Archaeology and Cultural Heritage Protection in Wartime: Contemporary and Historical Perspectives
Swansea University’s Callaghan Centre for the Study of Conflict, Power and Empire brought together international practitioners and academics to consider contemporary and historical aspects of heritage protection and archaeology in wartime, in a workshop organised by Dr Nigel Pollard of the University’s Department of History and Classics in the College of Arts and Humanities on Friday, May 20.
This issue is one of great contemporary importance and interest, not only against the backdrop of conflict in Afghanistan and Iraq, but also current unrest in the Middle East, including Cyrenaica (Eastern Libya), which saw the genesis of British Army measures to protect heritage sites in 1941.
One aim of the workshop was to examine how academic research (including historical studies) can influence and assist the development of policy and practice for heritage protection in theatres of conflict.
Consequently Laurie Rush (US Army Fort Drum/American Academy at Rome) and Richard Osgood (UK Ministry of Defence, Defence Infrastructure Organisation) presented on current policy and practice for the protection of archaeological heritage and archaeological education of military personnel, from Salisbury Plain to Iraq and Afghanistan in a session capped by an interactive exercise presenting dilemmas faced by military personnel operating in a heritage rich environment, moderated by Charles Kirke (Cranfield University, formerly British Army).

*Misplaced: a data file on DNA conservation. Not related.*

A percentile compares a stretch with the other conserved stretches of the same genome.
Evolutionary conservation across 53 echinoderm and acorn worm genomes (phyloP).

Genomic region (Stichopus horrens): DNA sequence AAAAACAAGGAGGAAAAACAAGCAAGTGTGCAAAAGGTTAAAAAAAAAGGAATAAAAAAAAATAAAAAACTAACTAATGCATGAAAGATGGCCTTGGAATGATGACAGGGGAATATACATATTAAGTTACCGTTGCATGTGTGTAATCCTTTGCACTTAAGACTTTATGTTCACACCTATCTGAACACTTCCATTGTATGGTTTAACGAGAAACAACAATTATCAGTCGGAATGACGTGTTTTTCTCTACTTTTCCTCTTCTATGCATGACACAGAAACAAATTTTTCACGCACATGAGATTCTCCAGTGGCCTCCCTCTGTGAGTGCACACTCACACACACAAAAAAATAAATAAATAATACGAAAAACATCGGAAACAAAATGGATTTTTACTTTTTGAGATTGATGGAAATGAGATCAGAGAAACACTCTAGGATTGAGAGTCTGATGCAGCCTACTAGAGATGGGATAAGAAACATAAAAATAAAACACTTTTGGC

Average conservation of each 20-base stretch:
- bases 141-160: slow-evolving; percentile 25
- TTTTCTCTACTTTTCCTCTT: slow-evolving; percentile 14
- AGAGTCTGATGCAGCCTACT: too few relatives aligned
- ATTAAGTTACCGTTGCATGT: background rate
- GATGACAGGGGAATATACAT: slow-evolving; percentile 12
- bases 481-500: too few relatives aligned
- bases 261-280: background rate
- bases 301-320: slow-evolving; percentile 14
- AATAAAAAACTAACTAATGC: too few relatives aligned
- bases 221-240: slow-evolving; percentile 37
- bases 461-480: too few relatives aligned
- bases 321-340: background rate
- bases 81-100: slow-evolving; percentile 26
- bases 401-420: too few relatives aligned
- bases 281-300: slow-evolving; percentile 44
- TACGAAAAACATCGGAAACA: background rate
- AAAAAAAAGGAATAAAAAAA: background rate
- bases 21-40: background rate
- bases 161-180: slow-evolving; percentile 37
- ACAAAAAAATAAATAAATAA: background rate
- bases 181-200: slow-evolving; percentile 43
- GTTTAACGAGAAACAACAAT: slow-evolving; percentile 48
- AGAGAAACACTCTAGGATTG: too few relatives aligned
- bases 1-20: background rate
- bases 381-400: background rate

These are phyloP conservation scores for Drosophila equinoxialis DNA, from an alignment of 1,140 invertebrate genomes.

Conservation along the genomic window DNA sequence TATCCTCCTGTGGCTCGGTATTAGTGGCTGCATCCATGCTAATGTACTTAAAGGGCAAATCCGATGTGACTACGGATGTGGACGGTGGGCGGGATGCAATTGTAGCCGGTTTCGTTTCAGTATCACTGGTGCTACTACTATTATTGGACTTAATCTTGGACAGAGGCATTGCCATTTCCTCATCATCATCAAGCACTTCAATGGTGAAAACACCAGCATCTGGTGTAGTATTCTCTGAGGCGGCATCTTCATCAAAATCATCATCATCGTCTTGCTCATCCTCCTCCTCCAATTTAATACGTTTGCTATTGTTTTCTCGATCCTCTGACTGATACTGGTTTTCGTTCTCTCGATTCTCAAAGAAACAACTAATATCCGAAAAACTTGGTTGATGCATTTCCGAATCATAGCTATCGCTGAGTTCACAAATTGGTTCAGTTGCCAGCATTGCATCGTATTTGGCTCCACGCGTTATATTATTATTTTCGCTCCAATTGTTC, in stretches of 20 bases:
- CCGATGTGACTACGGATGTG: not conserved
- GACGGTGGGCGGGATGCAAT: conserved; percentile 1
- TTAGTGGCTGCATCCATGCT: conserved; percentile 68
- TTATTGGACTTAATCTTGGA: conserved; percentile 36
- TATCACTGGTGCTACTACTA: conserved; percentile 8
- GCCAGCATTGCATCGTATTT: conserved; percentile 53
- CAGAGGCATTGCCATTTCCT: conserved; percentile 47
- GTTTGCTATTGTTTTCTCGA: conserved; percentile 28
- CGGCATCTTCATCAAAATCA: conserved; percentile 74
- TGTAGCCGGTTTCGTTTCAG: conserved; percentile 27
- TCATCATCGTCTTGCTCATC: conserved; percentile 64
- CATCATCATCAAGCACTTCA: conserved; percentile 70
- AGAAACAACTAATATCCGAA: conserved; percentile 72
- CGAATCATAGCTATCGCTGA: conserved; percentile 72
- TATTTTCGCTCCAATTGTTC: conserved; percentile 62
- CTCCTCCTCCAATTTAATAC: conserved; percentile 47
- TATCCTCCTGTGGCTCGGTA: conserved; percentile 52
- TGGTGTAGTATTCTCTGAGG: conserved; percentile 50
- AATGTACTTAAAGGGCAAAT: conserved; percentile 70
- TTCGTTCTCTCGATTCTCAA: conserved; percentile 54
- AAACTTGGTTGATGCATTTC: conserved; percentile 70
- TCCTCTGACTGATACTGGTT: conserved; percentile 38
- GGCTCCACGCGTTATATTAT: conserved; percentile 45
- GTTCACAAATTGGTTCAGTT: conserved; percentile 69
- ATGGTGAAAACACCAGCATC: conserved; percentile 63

Other papers focused on a rich selection of historical precedents and examples, examining archaeological research in occupied territory in the First World War (David Gill, Swansea University), politics and archaeology in the post-war British Mandate territories of Palestine and Transjordan (Amara Thornton, UCL Institute of Archaeology), the organisation and activities of the Allied Monuments, Fine Arts and Archives Sub-Commission in Italy and Japan in the Second World War (Carlotta Coccoli, University of Milan) and the allied bombing of Pompeii in 1943 (Nigel Pollard, Swansea University). Joanne Berry, Professor Nicola Cooper, Jonathan Dunnage and Nathan Roger (all of Swansea University) also participated.
The workshop identified a number of areas in which academic research might fruitfully aid practitioners and influence future policy, and it is intended to build on its success with future research and further interchange of ideas.
Image 1: (Left to right) Nigel Pollard (Swansea, organiser), Carlotta Coccoli (Milan), Amara Thornton (UCL Institute of Archaeology), Charles Kirke (Cranfiield University), Laurie Rush (US Army, Fort Drum/The American Academy at Rome), Richard Osgood (Ministry of Defence Defence Infrastructure Organisation), Jonathan Dunnage (Swansea), David Gill (Swansea).
Image 2: Joanne Berry (Swansea), Laurie Rush and Carlotta Coccoli investigating some local heritage, Arthur's Stone on Gower, after the workshop.